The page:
Assessment

We use a range of assessment methods including essays, presentations, assignments and literature reviews among others, depending on the modules you choose.

Career opportunities

Through a combination of theory and practice, the programme produces graduates who are able to develop professional careers in the museums and heritage sector whilst retaining a critical and reflexive eye on their own practice and that of the institutions in which they work.

It will equip you with a good understanding of the issues and approaches to art gallery and museum studies, as well as practical work experience – a combination which is very valuable to employers. You’ll also develop advanced skills in communication, research and analysis as well as cultural awareness.

Our graduates now work as heads of collection, curators and education staff in local authority museums, for national heritage organisations like the National Trust, charitable trusts and in arts marketing and public relations.

A significant number have also returned as research students and have secured scholarships to pursue their research topics, including Arts and Humanities Research Council (AHRC) scholarships. Former research students are now forging academic careers in the UK, Canada and the US.

To get a flavour of the kinds of career trajectories our graduates have taken see the ‘news’ section of the Centre for Critical Studies in Museums, Galleries and Heritage and the alumni pages of the School website.



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Exhibition Studies is a postgraduate degree that engages with the exhibition formats, through a theoretical and practical understanding of what constitutes an exhibition in the 21st century. Read more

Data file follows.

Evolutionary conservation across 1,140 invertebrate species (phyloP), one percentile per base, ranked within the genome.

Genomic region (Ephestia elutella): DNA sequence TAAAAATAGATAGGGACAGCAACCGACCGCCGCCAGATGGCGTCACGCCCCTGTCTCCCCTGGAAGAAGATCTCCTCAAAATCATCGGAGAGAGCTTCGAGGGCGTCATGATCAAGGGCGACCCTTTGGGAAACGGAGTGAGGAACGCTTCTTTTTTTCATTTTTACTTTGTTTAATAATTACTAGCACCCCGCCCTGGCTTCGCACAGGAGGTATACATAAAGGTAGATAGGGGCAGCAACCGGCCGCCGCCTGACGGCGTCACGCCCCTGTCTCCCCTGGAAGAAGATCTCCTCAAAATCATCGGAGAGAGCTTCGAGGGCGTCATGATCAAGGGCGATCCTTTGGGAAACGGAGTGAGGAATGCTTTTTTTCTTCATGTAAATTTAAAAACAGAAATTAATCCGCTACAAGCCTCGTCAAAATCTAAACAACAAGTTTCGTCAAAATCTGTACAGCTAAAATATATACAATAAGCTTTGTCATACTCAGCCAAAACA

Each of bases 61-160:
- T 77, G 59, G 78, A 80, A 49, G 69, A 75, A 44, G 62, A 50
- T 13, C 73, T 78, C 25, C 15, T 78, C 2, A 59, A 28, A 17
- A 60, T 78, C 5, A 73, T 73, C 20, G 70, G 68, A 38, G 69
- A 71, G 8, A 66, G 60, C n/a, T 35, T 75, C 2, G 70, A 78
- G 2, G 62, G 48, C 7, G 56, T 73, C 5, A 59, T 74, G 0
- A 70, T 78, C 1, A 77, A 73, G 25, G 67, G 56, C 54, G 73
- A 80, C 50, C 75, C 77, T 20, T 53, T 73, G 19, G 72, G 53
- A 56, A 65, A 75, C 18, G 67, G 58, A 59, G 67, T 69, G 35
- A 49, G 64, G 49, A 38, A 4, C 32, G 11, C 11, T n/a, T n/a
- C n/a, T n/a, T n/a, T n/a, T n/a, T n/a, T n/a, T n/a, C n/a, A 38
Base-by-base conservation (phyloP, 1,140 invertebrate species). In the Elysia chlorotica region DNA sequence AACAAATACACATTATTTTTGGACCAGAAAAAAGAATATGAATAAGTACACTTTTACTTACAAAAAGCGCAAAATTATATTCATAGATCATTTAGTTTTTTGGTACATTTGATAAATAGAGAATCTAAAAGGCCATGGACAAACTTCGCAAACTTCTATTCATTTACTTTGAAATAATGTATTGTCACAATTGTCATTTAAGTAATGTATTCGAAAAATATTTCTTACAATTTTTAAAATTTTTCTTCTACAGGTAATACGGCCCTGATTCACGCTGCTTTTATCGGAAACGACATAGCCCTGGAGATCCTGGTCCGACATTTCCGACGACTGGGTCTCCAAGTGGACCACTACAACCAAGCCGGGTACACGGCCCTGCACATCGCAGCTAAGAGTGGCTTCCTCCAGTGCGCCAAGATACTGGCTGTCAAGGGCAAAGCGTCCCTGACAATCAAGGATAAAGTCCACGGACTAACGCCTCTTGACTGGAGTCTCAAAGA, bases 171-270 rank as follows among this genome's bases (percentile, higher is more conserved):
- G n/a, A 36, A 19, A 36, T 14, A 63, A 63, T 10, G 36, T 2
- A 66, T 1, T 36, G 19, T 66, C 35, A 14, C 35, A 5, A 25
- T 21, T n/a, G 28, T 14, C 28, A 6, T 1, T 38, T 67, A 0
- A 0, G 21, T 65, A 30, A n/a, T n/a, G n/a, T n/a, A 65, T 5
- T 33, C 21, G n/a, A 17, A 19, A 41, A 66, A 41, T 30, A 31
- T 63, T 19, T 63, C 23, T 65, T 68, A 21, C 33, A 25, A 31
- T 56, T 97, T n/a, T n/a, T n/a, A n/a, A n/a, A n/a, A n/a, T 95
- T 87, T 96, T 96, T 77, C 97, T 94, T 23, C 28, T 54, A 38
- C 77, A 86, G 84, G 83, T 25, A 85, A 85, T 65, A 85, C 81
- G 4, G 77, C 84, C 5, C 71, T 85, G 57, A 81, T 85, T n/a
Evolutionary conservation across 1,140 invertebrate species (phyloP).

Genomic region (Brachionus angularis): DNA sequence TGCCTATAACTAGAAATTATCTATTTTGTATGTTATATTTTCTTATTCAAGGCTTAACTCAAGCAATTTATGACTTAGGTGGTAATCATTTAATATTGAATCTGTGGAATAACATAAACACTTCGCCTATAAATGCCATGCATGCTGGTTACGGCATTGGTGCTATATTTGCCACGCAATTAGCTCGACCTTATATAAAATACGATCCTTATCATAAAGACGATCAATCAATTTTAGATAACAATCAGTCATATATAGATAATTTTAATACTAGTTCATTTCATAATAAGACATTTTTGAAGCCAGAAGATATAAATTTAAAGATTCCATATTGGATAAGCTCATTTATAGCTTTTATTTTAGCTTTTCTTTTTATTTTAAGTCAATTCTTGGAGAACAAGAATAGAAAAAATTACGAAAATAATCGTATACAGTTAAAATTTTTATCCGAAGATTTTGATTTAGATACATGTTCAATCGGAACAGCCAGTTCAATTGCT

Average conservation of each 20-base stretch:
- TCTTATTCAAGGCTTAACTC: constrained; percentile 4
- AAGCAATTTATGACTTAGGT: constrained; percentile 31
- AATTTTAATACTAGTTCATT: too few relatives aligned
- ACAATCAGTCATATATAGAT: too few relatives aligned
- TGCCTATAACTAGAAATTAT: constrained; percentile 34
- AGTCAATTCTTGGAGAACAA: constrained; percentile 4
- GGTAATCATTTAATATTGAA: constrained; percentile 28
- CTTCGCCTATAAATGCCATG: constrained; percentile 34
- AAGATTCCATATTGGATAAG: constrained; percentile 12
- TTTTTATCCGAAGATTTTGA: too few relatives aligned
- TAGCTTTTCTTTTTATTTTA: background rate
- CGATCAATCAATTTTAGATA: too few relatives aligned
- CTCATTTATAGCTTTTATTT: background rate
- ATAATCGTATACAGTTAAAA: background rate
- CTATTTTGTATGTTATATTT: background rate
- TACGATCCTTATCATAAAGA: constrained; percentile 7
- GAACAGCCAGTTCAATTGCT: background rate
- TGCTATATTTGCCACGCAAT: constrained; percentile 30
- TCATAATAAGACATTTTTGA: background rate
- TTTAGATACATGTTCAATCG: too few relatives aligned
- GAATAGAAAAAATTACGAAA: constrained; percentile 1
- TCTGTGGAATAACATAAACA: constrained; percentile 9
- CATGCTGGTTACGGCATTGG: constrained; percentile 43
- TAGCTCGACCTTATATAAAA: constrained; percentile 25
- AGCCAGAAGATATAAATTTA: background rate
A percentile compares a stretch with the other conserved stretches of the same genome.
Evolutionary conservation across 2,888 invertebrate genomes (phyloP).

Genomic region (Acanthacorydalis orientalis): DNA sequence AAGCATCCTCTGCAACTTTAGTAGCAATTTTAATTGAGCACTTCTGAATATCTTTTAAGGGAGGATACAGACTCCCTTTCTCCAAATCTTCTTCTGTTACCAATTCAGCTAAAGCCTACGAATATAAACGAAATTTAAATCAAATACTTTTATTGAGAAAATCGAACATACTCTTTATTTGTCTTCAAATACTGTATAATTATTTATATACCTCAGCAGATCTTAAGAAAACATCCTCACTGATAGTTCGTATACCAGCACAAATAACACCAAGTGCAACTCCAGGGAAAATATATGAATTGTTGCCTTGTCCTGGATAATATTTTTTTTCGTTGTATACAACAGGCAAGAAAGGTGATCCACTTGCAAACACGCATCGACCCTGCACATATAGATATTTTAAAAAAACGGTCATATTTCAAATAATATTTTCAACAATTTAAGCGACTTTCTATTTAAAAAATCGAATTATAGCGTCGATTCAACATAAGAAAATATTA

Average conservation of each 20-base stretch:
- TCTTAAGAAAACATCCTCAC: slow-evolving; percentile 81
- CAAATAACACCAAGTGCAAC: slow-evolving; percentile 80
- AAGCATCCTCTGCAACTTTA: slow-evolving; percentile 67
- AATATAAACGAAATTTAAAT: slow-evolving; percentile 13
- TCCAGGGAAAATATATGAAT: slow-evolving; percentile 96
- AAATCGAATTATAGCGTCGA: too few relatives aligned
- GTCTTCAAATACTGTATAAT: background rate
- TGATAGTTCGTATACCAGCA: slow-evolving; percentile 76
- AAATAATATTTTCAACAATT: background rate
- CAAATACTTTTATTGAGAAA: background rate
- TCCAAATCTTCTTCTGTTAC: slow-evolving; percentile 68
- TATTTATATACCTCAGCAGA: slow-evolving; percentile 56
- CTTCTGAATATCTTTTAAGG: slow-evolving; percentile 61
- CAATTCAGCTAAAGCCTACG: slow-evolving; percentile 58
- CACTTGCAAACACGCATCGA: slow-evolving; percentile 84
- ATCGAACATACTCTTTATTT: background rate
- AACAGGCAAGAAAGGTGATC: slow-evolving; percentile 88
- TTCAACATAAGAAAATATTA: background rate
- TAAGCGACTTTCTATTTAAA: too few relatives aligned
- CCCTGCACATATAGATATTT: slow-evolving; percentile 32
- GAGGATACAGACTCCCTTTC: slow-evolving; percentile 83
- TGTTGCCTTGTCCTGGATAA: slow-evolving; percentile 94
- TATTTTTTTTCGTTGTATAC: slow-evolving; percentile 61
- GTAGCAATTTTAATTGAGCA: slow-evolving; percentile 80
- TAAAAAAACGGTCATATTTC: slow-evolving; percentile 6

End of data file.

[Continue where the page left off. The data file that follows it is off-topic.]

Exhibition Studies is a postgraduate degree that engages with the exhibition formats, through a theoretical and practical understanding of what constitutes an exhibition in the 21st century. The curriculum focuses on exhibition histories from 1850 onwards; where students are encouraged to apply there own expertise; as well as studio practice, to develop research topics through project-based learning.

  • Full time one year, part time two years
  • Supported by internationally renowned arts organisations, including Liverpool Biennial, Tate Liverpool, FACT, RIBA North and Aarhus University, Denmark 
  • Benefit directly from the degree's links to the Exhibition Research Lab and a range of international collaborations and partnerships developed by staff
  • Offers best practice and the very latest in innovative forms of exhibition and curatorial practices
  • Students can apply for the prestigious Susan Cotton Travel Awards and a range of other study bursaries available
  • The School of Art and Design offers a unique collaborative environment for postgraduate students. 

The programme is underpinned by the work of the Exhibition Research Lab. It draws upon the internationally distinguished expertise of staff and visiting staff engaged in theoretical and applied research in the field of exhibitions studies and curating, in collaboration with key cultural local and international institutions.

Operating in close partnership with Tate Liverpool, Liverpool Biennial, FACT (Foundation for Creative Art and Technology) and RIBA North (Royal Institute of British Architects), we can offer our students opportunities to develop public presentations, curatorial projects, and exhibitions in real-life contexts.

In addition, the programme benefits from the context of our own Exhibition Research Lab Gallery located at the School Art and Design John Lennon Building; LJMU Library, Special Collections and Archives (including Liverpool Biennial Archives) as well as a range of international collaborations and partnerships developed by staff, such as a partnership with the MA Curating programme at Aarhus University, Denmark.